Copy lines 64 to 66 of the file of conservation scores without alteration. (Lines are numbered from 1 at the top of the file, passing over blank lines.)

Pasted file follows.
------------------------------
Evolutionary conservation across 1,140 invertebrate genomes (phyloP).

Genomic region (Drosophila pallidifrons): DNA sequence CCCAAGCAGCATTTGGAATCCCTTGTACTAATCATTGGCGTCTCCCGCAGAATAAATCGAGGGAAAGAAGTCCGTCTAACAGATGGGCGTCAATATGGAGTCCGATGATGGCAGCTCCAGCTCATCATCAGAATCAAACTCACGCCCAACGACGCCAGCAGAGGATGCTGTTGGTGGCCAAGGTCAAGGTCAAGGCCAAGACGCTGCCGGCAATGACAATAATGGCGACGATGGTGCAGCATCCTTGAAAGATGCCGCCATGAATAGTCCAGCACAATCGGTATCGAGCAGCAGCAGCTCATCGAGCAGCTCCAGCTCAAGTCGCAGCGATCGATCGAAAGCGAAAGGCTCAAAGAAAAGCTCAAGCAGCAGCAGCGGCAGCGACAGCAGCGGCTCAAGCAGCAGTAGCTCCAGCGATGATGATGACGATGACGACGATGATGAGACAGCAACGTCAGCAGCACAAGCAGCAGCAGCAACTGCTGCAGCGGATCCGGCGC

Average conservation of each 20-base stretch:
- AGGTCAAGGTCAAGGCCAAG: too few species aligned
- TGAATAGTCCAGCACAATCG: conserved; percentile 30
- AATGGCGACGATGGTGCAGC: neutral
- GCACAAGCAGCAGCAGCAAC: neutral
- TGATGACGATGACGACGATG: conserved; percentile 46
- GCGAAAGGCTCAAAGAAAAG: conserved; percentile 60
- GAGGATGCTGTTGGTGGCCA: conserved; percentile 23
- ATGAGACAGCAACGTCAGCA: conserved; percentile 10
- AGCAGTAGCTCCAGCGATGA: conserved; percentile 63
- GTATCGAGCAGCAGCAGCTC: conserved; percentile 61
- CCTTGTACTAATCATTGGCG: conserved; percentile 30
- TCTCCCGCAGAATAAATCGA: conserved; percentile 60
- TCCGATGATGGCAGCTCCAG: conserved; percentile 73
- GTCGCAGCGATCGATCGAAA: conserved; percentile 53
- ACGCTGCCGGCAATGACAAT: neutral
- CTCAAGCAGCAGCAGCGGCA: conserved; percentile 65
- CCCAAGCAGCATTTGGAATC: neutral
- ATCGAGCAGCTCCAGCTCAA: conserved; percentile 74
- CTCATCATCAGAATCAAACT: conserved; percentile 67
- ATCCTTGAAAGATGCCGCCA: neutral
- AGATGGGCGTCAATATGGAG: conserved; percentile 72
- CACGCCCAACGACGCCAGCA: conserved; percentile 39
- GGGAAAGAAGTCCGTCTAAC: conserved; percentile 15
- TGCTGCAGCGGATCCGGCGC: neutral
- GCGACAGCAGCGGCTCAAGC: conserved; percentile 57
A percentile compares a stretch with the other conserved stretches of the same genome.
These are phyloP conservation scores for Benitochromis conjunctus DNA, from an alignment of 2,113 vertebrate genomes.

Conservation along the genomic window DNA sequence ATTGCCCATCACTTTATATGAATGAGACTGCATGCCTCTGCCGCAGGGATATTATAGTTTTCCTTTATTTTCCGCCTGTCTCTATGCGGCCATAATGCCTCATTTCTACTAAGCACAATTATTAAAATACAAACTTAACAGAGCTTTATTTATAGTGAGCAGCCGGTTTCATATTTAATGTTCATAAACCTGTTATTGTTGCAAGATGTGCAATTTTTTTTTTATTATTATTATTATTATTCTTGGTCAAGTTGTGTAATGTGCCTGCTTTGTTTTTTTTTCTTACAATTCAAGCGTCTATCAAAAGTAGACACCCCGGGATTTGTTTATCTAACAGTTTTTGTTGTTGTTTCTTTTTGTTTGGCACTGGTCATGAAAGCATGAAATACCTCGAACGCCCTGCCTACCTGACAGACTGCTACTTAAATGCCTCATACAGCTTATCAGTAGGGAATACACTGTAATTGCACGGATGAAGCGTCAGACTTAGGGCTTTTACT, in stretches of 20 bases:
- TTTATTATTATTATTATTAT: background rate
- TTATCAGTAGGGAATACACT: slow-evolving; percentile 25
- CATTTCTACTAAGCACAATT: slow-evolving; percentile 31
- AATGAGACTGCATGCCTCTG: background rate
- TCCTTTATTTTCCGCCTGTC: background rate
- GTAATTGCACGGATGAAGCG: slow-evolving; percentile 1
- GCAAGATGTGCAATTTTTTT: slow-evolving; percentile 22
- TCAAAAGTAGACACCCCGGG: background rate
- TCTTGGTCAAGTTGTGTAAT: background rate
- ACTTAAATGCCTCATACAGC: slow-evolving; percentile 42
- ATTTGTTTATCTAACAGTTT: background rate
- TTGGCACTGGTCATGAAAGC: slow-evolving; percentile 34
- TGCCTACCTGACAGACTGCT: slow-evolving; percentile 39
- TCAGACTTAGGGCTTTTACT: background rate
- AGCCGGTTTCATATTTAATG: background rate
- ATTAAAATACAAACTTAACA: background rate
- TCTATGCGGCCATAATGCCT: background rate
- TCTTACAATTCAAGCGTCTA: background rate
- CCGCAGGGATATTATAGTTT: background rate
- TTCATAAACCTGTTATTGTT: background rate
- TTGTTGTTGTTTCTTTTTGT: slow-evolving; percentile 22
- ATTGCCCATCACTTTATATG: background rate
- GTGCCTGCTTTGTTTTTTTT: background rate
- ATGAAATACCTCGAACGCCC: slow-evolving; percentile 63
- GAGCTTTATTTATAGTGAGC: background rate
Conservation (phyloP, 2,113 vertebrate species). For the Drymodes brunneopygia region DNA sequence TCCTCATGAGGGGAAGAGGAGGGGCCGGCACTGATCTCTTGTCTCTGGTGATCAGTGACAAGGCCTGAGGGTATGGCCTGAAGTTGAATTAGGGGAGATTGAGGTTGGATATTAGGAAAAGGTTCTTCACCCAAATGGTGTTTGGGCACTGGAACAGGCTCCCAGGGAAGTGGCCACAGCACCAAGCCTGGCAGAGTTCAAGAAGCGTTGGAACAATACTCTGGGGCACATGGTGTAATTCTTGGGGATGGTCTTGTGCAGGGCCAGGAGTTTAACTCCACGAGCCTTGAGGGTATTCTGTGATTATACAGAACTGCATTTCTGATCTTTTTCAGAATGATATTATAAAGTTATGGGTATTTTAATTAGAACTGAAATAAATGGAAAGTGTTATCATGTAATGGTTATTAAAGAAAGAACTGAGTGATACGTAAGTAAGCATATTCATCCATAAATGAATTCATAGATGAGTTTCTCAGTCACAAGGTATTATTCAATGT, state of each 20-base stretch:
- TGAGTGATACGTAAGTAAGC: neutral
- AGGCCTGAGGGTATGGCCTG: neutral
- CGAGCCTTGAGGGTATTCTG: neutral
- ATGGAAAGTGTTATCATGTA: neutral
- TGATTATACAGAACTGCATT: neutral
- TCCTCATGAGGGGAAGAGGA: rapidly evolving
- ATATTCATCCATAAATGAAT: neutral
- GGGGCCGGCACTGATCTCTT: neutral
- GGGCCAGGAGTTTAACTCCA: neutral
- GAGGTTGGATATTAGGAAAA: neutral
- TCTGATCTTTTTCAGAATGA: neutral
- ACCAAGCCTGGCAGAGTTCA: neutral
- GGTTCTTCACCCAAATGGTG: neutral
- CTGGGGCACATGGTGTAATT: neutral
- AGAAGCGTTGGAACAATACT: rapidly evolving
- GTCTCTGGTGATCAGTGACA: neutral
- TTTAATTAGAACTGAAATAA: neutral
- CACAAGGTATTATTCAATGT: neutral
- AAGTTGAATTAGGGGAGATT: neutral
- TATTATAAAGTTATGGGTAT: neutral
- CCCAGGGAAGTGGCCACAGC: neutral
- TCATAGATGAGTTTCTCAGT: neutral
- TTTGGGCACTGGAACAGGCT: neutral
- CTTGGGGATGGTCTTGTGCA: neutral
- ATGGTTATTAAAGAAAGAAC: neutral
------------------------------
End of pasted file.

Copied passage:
- ATATTCATCCATAAATGAAT: neutral
- GGGGCCGGCACTGATCTCTT: neutral
- GGGCCAGGAGTTTAACTCCA: neutral